Reinventing Education…The Saga Continues

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“Imagination is not only the uniquely human capacity to envision that which is not, and therefore the fount of all invention and innovation.” J.K. Rowling @ Harvard Commencement 2008

Long, long ago, in a school system far, far away from Silicon Valley, I began my education career in a public school as the founding teacher of a class for four-year-olds. I was passionate about “reinventing education” and jumped at the chance to launch a magnet school in a district where administrators valued early learning and believed a strong early childhood program could be the foundation of effective school improvement. The program I founded drew wide attention and was one of the first models for statewide public preschool. Despite the success of Oklahoma’s universal preschool today the state’s schools are ranked low nationally. Excellent early childhood education was not a magic formula for improving outcomes for students. Any experienced and honest educator will tell you there are no magic formulas. In my 30+ years in education, I have seen many attempts to reform, re-imagine and reinvent education. Despite the vigorous verbiage most of these have over-promised and under-delivered. Creating successful learning environments for all children is one of the most complex and crucial challenges facing society. Past failures and stubborn challenges must not deter us from tackling the important work of preparing our children for their future. First, let’s take a look at six factors motivating school reform. Then I will share six features I have observed in schools doing important work in transforming learning.

Why Reform School?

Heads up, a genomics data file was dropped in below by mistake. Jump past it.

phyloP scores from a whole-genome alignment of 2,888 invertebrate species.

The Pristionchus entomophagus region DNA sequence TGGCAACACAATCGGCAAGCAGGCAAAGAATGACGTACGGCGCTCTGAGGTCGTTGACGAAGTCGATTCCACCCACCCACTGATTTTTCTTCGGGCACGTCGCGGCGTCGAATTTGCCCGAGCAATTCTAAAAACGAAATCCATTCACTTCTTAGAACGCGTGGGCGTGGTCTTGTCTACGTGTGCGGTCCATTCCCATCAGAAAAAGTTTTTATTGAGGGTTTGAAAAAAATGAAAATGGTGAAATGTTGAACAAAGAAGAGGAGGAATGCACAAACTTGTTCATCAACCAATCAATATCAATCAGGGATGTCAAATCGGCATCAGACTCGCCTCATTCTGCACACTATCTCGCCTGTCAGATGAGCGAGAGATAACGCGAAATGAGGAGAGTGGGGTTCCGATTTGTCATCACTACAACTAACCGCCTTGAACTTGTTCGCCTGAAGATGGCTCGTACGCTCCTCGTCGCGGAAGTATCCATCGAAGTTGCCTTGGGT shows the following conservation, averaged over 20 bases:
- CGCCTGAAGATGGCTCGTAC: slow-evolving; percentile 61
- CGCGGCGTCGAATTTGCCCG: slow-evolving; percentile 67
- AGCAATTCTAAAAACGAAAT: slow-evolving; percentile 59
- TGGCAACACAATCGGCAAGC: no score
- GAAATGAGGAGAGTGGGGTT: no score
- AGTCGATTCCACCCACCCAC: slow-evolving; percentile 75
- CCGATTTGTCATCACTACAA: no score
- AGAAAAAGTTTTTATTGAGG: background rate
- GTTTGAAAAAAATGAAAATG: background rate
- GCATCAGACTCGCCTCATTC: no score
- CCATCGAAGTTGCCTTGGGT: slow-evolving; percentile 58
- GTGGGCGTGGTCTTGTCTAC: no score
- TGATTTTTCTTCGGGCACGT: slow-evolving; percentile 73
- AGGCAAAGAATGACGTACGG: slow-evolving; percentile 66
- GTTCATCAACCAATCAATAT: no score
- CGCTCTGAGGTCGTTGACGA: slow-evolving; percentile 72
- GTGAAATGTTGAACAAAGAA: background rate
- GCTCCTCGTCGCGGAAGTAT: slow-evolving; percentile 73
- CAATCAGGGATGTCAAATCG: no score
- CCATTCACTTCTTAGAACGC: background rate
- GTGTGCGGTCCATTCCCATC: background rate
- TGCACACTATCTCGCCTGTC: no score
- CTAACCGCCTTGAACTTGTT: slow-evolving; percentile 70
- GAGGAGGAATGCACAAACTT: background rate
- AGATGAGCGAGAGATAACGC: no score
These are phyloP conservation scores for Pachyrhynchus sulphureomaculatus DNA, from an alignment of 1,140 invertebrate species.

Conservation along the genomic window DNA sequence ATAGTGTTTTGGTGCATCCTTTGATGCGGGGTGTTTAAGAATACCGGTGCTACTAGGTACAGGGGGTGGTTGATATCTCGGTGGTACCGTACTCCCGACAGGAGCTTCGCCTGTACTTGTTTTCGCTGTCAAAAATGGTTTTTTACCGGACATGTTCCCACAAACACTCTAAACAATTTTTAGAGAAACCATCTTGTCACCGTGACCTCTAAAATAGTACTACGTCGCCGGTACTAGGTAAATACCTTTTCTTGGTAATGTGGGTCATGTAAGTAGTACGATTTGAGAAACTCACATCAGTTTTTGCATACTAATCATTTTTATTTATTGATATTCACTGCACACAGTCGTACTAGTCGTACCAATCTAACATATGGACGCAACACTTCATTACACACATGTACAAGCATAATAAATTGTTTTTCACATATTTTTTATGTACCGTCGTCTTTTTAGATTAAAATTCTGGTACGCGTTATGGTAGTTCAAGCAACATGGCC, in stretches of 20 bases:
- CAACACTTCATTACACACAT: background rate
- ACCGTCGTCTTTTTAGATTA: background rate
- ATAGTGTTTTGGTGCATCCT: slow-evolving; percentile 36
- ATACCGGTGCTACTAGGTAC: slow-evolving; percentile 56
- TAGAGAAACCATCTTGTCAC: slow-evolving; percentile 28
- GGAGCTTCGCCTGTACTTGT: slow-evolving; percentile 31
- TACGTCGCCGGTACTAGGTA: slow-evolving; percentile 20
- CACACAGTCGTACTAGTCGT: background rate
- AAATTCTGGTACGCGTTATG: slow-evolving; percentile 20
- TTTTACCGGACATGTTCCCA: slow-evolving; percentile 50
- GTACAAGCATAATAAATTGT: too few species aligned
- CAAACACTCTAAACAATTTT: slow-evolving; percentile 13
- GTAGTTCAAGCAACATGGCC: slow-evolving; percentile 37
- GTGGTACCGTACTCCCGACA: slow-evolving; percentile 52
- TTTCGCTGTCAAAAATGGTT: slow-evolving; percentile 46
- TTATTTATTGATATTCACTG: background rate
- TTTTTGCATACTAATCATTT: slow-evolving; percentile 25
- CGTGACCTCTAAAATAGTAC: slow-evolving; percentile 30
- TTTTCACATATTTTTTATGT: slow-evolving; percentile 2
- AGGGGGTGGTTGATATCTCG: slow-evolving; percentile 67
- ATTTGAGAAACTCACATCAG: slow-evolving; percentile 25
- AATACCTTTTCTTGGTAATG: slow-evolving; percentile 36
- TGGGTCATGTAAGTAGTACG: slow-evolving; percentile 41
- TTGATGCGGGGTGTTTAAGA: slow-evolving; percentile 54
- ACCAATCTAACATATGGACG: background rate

1. Lack of student engagement. Many students feel alienated or disempowered in our schools. The 2016 Gallup Student Poll surveyed 915, 214 students in grades 5 through 12 at over 3,000 public and private schools in the U.S. and Canada. The poll found that student engagement decreases every year after grade 5. 74% of 5th graders are engaged, but this falls to 54% in 7th grade and 32% in 10th grade.
  2. Unprepared graduates. Corporate leaders say graduates lack the hard and soft skills necessary for success. In 2016 PayScale, surveyed 63,924 managers and 14,167 recent graduates. 60% of managers said recent graduates have weak critical thinking and problem-solving skills.
  3. Teacher shortages and attrition. There are teacher shortages in many areas, and The Learning Policy Institute reports that 8% of teachers leave the field every year, higher than in other developed countries and other professions in the US. Attrition is due to frustration with low compensation, inadequate preparation, weak support and little to no say in policy.
  4. The achievement gap persists. The National Center for Education Statistics reports a 24 point gap in mathematics scores between White and Black 4th graders and an 18 point gap between White and Hispanic grade 4 students. The gap in reading scores is similar, and gaps in both subjects continue in grade 8 and grade 12.
  5. The disappointing track record for reform. Magnet schools and charter schools often heralded as models for improving education, have, for the most part, failed to ignite significant innovation in public schools. The school reform movement, which I was a part of in the 1990s, became synonymous with harsh, ‘no-excuses’ schools and high stakes tests are still the primary way the government, parents, and colleges assess school success.